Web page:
However one translates John 1:17, both clauses should be positively portrayed. After all, it is John himself who states that “salvation is of the Jews” (John 4:22) and that “the Hebrew Scriptures testify about Jesus” (John 5:39).
There are many unique proposals in this book which deserve serious consideration.
Writings that were originally composed in Greek tend to have a higher ratio of de to kai than writings that have been influenced by a Semitic language.
Knowledge of the different ways of joining stories in Greek, Hebrew and Aramaic can help us understand the history and relationships of the Synoptic Gospels. The three synoptic writers use different linguistic methods to glue their stories together. None of these is purely Greek, and all show Semitic influence. Matthew shows a specifically Aramaic influence, and in this article we will see how he uses an Aramaic conjunction as the glue to hold stories together.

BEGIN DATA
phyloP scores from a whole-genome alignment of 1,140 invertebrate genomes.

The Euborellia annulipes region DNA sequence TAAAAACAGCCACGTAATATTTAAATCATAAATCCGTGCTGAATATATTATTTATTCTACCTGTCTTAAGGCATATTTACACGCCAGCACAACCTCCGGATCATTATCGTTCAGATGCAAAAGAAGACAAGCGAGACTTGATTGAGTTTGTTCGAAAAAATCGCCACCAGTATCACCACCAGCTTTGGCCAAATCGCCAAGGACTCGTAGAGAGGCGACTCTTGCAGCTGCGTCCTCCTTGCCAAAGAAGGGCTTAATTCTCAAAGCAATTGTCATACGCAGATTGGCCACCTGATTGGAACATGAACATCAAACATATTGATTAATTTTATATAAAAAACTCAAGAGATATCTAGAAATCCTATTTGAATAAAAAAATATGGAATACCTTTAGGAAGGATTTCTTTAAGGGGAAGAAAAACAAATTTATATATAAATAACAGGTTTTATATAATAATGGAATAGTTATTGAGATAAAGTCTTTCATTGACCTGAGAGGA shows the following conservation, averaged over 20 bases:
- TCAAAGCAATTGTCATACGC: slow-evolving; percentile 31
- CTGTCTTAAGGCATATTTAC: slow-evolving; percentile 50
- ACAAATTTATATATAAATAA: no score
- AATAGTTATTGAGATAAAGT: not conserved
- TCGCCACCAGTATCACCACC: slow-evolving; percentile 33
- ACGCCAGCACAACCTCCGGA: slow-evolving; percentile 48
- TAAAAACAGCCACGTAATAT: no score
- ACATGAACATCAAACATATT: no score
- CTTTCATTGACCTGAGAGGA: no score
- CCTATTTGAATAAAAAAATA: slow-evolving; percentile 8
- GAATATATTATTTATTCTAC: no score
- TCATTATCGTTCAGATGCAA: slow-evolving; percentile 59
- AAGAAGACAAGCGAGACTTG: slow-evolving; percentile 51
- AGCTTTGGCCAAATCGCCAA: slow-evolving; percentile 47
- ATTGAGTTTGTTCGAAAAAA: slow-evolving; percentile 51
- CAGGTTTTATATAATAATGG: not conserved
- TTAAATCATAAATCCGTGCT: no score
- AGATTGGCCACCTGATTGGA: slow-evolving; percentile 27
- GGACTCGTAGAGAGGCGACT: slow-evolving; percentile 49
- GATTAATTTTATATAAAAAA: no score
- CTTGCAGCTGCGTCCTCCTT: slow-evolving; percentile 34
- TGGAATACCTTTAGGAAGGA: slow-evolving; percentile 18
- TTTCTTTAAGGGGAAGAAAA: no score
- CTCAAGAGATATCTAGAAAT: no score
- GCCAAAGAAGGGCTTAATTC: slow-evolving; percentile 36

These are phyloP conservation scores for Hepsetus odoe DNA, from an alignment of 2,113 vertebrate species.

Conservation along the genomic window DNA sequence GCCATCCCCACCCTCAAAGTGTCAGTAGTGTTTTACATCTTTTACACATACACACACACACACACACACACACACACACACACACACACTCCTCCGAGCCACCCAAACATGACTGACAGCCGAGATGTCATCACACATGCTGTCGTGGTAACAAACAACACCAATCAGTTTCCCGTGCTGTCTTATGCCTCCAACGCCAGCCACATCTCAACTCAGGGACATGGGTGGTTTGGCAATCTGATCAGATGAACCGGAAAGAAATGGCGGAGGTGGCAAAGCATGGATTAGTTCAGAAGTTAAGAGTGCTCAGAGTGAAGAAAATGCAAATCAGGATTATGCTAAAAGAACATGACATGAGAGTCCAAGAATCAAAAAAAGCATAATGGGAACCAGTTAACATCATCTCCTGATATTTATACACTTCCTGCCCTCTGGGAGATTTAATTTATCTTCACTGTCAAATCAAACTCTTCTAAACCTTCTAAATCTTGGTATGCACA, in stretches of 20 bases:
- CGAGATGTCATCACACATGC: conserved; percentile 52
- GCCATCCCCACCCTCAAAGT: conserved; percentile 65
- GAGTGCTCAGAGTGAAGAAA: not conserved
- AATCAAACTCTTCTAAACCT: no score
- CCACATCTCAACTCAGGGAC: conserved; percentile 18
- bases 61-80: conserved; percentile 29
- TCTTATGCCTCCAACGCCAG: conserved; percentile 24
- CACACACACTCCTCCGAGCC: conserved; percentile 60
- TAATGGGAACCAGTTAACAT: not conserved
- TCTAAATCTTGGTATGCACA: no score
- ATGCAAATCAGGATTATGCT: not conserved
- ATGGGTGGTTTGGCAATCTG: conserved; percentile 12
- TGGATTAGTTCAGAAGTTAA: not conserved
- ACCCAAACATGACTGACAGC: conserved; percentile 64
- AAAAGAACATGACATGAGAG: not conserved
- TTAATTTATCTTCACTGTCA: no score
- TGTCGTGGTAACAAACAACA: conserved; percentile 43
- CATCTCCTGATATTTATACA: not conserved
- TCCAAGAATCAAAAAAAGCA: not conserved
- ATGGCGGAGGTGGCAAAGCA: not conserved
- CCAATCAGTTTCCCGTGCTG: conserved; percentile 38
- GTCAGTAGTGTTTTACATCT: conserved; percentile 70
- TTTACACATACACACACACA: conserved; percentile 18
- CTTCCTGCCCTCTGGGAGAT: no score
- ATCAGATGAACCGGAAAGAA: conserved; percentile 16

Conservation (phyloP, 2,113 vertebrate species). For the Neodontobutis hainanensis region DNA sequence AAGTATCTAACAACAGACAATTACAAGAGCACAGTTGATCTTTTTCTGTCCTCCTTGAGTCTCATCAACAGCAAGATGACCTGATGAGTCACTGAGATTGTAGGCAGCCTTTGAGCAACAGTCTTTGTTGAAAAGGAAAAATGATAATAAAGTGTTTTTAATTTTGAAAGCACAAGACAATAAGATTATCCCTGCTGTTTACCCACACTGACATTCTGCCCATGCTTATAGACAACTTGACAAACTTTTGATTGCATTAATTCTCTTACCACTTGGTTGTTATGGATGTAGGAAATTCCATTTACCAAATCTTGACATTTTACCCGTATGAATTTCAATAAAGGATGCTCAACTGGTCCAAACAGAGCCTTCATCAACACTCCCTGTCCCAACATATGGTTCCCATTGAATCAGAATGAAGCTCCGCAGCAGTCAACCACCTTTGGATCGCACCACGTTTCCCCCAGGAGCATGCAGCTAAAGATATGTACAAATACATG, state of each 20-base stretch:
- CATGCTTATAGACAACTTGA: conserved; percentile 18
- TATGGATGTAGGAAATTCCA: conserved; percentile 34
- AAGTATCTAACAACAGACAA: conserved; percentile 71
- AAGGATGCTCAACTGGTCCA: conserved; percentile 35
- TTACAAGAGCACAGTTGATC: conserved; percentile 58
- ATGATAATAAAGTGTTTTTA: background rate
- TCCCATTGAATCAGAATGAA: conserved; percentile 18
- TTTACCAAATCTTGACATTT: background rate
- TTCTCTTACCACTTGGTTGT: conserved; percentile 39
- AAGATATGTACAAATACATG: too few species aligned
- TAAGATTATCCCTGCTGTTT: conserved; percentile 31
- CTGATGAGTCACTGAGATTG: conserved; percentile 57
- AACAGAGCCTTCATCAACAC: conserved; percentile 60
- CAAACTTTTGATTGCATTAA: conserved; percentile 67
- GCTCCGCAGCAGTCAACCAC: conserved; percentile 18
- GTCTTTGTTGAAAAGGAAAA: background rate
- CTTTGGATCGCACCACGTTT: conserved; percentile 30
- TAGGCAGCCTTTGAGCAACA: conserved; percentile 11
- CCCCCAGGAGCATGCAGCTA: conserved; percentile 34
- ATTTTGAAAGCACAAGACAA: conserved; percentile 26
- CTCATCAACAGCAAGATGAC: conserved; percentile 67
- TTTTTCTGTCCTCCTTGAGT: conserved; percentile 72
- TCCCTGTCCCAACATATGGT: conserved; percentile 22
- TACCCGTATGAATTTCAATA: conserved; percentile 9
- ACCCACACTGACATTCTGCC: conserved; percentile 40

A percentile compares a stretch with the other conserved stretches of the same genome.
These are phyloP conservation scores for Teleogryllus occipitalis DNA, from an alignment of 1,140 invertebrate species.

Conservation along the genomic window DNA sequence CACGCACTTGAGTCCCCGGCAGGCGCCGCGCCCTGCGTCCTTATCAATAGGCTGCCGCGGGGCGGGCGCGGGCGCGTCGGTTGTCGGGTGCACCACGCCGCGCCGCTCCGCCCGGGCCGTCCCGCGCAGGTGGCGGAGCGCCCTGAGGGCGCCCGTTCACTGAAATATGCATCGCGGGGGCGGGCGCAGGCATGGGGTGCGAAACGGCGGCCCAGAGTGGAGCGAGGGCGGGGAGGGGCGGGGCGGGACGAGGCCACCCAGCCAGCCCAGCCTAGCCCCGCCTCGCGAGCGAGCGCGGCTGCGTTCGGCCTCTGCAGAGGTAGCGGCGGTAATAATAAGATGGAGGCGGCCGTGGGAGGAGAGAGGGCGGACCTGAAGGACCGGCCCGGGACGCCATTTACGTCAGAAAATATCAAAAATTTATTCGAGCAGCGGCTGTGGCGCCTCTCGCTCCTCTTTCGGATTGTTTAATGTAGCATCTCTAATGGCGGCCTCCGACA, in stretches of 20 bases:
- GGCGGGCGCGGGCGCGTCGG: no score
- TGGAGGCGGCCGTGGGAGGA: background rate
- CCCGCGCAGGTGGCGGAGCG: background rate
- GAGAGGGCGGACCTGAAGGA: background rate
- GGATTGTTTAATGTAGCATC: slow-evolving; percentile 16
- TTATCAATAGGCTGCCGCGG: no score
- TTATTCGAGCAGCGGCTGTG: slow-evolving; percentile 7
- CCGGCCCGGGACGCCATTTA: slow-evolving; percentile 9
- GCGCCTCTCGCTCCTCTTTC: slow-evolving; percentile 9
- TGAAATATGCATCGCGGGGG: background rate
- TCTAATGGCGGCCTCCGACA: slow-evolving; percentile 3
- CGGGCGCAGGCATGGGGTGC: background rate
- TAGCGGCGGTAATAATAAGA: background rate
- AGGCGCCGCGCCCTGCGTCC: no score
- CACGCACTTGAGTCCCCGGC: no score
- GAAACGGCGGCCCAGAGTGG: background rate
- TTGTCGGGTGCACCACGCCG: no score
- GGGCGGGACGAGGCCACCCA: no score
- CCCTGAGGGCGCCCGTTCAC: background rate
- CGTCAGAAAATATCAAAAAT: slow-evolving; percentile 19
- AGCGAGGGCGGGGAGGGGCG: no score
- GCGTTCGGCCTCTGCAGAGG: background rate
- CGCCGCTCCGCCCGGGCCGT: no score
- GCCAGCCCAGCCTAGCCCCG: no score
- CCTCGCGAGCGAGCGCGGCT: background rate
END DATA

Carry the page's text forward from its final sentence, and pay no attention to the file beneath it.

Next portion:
Professor Sokoloff’s A Dictionary of Jewish Palestinian Aramaic of the Byzantine Period limits itself to the best and most reliable sources of JPA
There is a common thread uniting the views of those who think that Jesus signaled Daniel 7 by using the Aramaic bar enash in the middle of Hebrew speech. Anyone who holds this view must assume that Jesus spoke or taught in Hebrew much of the time. That Jesus used Hebrew a significant amount of the time is a sociolinguistic conclusion that has a growing number of supporters in New Testament scholarship, but one that is still a minority opinion.
Christmas brings many carols and cards containing the words from Luke 2:14, “Goodwill to men” and “Peace to men of goodwill.” The angels praised God with words that in English may sound like a politician wishing us to “Have a nice day.” Most of us sense that these words reflect something deeper, but why did the angels use such seemingly innocuous words?
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